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Always Go With Your Gut

"The Ground We Left Behind"

Go. With. Your. Gut. I know these "brain" things we have are supposed to be the almighty powerhouses of thought - in charge when it comes to decisions and figuring things out. However, I find time and time again that my gut is smarter than my brain. It just knows things. I've given up on fighting it, because my instincts have yet to steer me wrong.  There have been many occasions when my brain is really encouraging me to do something, but my gut keeps saying, "Listen Robert, I know your brain is the thinker but I'm the artist, so ignore Mr. Logic and go with what feels right." 

This fine looking fellow is my friend Ciaran; he grew up here in Lebanon with my wife, Sara. She's been great friends with him and his siblings for years. I quickly adopted Ciaran as one of my own friends, because he is just an awesome guy. (As well as the rest of his family. His sister is actually the girl in this photo.) He up and moved off to Nashville to be a musical-badass, so we don't get to see him tooooo often, but when we do it's always great fun.

Check out this original masterpiece that I'm secretly obsessed with. (It's not a secret ... I think this song is the shit.) ... Now go buy it on iTunes.

I decided last time he was in town to drag him (willingly) over to the studio for a photo shoot (because that's what I do). Like many of my impromptu photo sessions I had absolutely zero idea what to shoot or what I would eventually do with the photos once I had them. So I just listened to my gut. Being the stylish young man that he is, Ciaran showed up rockin' this cool jacket, scarf, and a floppy mohawk of sorts. I liked the look and figured I would shoot for some sort of to-be-determined-later-moody-nightime-scene ... So yeah, very minimal planning as to what the final image was going to look like.

To start things off as I do with all of my shoots,  I told my "model" to basically just stand there. "Don't worry Ciaran, these pictures don't matter. I'm just going to be moving some lights around and tweaking things before we really get shooting. I'll probably just delete these." When I'm in the studio I shoot tethered to the computer so I can pop images off and then view them on the screen to decide what I want to adjust. I snapped the first image and right off the bat it was looking a little too flat. I turned off my main light and took a picture with just my left edge light on to see exactly where that light was falling on my subject. This is a great technique when doing a multiple light set up - Turn just one light on at a time and it's way easier to get each light exactly how you want it.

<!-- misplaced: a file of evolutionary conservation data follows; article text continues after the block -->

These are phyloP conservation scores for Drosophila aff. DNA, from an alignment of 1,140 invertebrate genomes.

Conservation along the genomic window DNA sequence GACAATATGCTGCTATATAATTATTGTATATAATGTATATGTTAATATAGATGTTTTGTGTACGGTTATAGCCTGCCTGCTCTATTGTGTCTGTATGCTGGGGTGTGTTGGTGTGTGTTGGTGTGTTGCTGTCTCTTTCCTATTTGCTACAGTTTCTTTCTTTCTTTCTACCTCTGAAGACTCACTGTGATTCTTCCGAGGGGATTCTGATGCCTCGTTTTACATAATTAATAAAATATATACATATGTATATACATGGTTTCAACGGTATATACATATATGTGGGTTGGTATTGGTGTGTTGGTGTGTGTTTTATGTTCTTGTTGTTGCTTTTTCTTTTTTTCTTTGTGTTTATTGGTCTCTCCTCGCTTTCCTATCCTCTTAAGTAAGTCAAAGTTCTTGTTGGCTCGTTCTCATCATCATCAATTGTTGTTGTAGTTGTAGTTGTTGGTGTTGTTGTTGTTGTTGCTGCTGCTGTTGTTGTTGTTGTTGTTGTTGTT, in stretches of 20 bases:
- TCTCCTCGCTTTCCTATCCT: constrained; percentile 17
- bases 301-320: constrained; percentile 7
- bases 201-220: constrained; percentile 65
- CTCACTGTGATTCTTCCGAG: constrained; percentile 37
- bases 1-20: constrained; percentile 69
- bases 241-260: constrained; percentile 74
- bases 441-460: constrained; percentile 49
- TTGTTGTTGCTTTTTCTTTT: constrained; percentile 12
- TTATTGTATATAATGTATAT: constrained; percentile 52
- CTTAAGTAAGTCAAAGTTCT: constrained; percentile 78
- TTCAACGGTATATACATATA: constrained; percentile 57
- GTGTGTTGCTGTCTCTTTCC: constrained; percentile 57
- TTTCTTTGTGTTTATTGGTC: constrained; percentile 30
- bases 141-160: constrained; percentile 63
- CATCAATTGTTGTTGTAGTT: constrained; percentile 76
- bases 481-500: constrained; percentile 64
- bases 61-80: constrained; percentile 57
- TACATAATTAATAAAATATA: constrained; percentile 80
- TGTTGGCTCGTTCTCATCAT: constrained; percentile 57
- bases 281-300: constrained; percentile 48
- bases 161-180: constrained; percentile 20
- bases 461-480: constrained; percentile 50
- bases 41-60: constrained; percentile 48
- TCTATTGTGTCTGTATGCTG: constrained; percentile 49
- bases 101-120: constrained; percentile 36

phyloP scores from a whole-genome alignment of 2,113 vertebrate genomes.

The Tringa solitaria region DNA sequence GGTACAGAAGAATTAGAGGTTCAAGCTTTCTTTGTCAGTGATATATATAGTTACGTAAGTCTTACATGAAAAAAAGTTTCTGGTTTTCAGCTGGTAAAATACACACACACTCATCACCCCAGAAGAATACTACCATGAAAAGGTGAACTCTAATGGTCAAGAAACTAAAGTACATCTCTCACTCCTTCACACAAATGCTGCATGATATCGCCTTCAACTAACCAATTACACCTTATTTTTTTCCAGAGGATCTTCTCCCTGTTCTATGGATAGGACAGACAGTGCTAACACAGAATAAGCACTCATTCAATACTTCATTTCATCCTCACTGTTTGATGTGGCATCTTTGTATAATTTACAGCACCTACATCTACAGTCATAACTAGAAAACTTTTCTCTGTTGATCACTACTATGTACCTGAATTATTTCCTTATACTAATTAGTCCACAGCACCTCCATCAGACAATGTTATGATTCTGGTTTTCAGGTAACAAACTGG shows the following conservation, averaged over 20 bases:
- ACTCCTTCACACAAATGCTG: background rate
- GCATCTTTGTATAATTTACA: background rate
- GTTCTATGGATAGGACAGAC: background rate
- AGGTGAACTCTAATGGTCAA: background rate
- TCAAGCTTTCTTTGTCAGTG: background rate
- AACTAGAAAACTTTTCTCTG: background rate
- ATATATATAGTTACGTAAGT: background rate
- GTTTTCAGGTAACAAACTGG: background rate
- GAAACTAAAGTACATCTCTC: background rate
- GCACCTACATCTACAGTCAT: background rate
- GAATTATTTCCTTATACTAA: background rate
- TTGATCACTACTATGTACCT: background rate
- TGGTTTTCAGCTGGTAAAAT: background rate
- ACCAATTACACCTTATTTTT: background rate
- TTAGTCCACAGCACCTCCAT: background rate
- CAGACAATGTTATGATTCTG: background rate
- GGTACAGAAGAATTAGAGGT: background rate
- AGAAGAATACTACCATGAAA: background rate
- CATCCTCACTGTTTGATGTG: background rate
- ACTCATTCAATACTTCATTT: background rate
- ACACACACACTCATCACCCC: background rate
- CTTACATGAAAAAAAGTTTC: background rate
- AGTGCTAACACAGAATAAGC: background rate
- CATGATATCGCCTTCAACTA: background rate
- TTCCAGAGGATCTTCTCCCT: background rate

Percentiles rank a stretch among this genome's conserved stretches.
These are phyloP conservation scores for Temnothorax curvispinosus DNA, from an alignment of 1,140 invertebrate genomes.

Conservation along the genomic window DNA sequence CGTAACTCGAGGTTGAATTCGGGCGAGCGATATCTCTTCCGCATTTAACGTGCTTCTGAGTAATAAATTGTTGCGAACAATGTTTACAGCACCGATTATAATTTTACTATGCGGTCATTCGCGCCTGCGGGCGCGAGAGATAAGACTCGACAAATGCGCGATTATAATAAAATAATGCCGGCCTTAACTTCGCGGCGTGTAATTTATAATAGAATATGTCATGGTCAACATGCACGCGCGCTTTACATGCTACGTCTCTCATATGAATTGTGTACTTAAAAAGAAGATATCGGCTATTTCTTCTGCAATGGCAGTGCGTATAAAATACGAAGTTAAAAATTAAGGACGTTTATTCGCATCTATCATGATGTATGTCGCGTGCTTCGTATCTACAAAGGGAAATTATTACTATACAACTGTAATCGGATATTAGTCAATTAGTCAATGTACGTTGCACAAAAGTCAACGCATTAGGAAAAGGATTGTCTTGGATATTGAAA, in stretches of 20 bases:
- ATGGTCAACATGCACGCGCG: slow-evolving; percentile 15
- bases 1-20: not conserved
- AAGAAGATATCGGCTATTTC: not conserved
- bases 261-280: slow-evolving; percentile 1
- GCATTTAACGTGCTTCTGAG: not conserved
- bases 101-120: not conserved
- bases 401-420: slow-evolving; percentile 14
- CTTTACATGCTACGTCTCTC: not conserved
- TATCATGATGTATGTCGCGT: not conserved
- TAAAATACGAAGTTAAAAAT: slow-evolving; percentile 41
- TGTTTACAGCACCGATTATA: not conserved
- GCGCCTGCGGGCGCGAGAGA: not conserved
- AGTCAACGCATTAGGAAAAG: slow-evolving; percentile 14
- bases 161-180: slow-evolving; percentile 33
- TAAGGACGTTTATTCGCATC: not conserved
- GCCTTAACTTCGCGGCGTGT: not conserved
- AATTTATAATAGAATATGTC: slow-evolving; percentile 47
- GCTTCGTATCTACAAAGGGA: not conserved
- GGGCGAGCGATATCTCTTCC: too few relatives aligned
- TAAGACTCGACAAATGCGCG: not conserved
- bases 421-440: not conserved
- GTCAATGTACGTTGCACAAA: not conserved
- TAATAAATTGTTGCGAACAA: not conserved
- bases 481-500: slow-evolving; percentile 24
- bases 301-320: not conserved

The left image is the very first shot I took, and the right is the second shot taken with just one light on.

The left image is the very first shot I took, and the right is the second shot taken with just one light on.

I continued to massage my lighting into place until I was liking the look of it; then we got down to business. We shot for a long while, trying all kinds of different poses and angles. I took a ton of shots because it was one of those shoots where I didn't know what I was going for, and wanted to be sure I had something to work with. For most of an hour I was moving lights, directing head tilts, and changing lenses. All this fine tuning and guess what ... you know that second shot with just the one edge light turned on? The one that "didn't matter?"  Yup. That's the image I ended up using.

My brain insisted that I should go with one of the images I took later into the shoot. You know, about half an hour or so into shooting when you really get into a groove. You've fiddled with the lights after every few shots to get everything looking just right. Your subject is warmed up and feeling comfortable. You've developed a rhythm and are coming up with all kinds of interesting shots and positions. Surely that is when you capture "the shot."  I did have a couple frames marked as "selects" to use from the end of the shoot, but every time I looked through all the images a part of me latched onto that second shot.

My brain looked at that second frame and told me, "Well Robert it's a little dark, and it's just a test shot ... don't use that one." Meanwhile my gut kept screaming to forget all those more "polished" images from later on and just go with the picture that spoke to me the most. Eventually I gave in to my intuition and told my brain to go suck it. So what if this image was a little on the dark side and just a lighting test meant to be tossed aside. So what if Ciaran was literally just standing there looking at the wall; apparently his "resting-face" is model-worthy. 

So friends what did I learn on this shoot? Well first of all, owls make everything more awesome and Ciaran is a snappy dresser that can't help but to look good. But more importantly, the fact that your instincts are smarter than your brain. Even when all logical signs point to something, your gut will always knows how you really feel - what you truly want to do. Sure I could have used one of the later images; they do have nice lighting, after all. I could have thrown something together and been happy with it, but in the back of my mind I think my gut would always be saying, "Hey, remember that second shot you took? That was the one. That would have made such a cool image ... too bad you wrote it off because it was just a setup shot...."